For the Glory of God


About Louis

I am a 1997 graduate of Trinity Evangelical Divinity School.
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2 Responses to Where in the New Testament is Worship of the Holy Spirit?

  1. Pingback: In the Mail | Rightly Dividing the Word of Truth

  2. Marc Taylor says:

    Daniel Block: No one addresses the Holy Spirit in prayer, or bows down to the Holy Spirit, or serves him in a liturgical gesture. Put simply, in the Bible the Spirit is never the object of worship.” (50)

    Steven Tsoukalas: Though I fully adhere to the distinction of the three persons of the Trinity, I also adhere to their unity. Thus, when the Son is prayed to, the Spirit and the Father hear the prayer; and when the Son answers He does so in union with the Father and the Spirit. Thus, as seen in my exposition above, when I state that the Son alone is prayed to, I mean to draw attention to Paul’s emphasis of the Son, not his exclusion of the Father (Knowing Christ in the Challenge of Heresy, page 112, footnote #100).

    With the above in mind I understand that in Acts 1:24-25 the singular “Lord” in this prayer primarily refers to the Lord Jesus but it is done so with the understanding that the Father and the Holy Spirit are also in view. When one prays to God all three Persons are present, fully aware and worshiped.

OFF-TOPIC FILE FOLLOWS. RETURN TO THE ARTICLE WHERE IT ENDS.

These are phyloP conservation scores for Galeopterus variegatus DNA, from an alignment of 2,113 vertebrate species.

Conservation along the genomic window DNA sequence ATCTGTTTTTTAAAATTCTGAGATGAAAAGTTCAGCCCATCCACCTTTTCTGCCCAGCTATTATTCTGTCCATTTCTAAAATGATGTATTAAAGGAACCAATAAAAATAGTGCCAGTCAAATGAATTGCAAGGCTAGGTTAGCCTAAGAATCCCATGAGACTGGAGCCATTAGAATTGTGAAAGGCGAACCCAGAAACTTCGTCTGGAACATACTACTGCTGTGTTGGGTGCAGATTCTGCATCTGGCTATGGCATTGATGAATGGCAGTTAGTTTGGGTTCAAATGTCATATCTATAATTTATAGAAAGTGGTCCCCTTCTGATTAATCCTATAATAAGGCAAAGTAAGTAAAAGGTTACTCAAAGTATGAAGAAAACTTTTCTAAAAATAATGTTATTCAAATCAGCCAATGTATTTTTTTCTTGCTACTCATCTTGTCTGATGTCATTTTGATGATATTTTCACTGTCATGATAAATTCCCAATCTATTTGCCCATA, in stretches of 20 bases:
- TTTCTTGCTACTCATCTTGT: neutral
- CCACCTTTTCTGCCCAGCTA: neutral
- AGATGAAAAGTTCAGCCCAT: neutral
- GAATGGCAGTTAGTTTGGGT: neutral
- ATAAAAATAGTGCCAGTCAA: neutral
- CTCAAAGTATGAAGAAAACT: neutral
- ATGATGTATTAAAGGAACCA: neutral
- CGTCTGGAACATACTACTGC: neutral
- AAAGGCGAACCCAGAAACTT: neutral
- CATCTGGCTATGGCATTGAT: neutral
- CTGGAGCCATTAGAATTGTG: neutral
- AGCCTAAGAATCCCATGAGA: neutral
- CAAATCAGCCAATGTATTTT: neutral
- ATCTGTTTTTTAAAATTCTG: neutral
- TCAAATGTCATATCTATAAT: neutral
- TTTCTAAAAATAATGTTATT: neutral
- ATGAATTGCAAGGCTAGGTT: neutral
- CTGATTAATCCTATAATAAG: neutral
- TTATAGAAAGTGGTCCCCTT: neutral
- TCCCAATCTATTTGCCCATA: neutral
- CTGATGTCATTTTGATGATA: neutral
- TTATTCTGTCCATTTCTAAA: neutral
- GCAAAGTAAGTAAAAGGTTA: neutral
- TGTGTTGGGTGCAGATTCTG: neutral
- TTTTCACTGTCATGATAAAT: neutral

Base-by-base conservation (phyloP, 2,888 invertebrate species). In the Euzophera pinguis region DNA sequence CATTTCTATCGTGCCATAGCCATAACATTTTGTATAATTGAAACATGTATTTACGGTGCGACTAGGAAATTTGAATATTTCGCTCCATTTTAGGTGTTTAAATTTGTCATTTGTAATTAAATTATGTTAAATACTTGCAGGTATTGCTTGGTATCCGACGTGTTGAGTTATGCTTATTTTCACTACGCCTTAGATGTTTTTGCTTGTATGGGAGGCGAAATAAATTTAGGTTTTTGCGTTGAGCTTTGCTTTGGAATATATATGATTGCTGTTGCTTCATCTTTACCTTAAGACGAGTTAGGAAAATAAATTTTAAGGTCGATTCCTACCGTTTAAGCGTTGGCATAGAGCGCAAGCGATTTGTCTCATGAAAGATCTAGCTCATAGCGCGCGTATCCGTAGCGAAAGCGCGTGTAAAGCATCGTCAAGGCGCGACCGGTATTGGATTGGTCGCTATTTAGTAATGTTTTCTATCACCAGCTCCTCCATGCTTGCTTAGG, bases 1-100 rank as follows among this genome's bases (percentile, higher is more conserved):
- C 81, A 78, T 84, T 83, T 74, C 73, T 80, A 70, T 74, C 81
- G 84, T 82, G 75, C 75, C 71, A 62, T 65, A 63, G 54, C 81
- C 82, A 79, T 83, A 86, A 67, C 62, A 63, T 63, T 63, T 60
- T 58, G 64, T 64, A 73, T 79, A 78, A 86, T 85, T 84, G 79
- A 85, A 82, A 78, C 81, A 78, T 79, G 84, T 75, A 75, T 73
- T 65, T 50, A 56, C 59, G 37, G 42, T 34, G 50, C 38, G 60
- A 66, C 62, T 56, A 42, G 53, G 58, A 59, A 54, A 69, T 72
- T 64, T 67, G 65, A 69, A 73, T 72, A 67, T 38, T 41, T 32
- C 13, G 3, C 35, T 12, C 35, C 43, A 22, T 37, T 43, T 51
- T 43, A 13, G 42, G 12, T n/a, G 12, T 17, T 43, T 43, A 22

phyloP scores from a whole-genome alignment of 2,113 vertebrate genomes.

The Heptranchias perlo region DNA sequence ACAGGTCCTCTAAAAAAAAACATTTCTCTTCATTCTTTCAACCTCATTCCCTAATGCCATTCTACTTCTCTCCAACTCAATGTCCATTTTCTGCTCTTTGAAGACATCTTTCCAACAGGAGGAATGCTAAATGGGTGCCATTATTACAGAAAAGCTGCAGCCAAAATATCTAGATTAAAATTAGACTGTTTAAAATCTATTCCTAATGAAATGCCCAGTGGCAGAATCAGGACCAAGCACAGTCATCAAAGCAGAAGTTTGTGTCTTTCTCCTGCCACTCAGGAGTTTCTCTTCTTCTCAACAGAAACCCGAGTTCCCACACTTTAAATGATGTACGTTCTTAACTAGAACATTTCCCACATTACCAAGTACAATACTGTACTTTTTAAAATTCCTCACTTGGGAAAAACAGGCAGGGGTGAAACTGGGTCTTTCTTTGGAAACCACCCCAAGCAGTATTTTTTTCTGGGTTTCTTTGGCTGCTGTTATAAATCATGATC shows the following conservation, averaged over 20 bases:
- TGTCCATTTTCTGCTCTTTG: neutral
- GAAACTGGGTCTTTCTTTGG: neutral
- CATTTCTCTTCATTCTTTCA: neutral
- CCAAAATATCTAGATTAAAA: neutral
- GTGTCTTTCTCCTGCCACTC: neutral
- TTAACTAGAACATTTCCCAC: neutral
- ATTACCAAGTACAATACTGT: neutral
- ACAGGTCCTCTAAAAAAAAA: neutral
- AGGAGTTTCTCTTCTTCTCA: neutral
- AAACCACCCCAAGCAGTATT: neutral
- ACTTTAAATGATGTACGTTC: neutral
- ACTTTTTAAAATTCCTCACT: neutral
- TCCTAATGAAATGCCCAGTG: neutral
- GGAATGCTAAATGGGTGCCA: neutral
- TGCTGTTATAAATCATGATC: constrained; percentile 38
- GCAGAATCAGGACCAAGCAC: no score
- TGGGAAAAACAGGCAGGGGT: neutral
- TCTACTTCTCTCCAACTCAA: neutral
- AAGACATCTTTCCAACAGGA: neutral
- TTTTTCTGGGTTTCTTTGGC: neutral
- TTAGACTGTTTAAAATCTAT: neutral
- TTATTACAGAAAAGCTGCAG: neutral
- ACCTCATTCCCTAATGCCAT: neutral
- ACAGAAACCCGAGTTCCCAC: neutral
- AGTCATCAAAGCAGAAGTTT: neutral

Acts 1:24-25
    And they prayed and said, “You, Lord, who know the hearts of all men, show which one of these two You have chosen
    to occupy this ministry and apostleship from which Judas turned aside to go to his own place.” (NASB)
    A. Just prior to the prayer Peter stated that another should take the “office” (episkopēn) vacated by Judas (Acts 1:20). Later in Acts 20:28 Luke records Paul stating that it is the Holy Spirit who is responsible for the making of “overseers” (episkopous) for the church.
    B. “Know the hearts”: The Holy Spirit fully knows the hearts of all (Romans 8:26; 1 Corinthians 2:10). This is an attribute (omniscience) of Deity. 1 Kings 8:39 reads:
    whatever prayer…is made…then hear in heaven…for You alone know the hearts of all the sons of men (NASB)
    Since the Holy Spirit fully knows the hearts of all He is able to hear/fully understand all prayers and has in the past audibly responded to them (Acts 13:2) and subsequently acted upon them (Acts 13:4).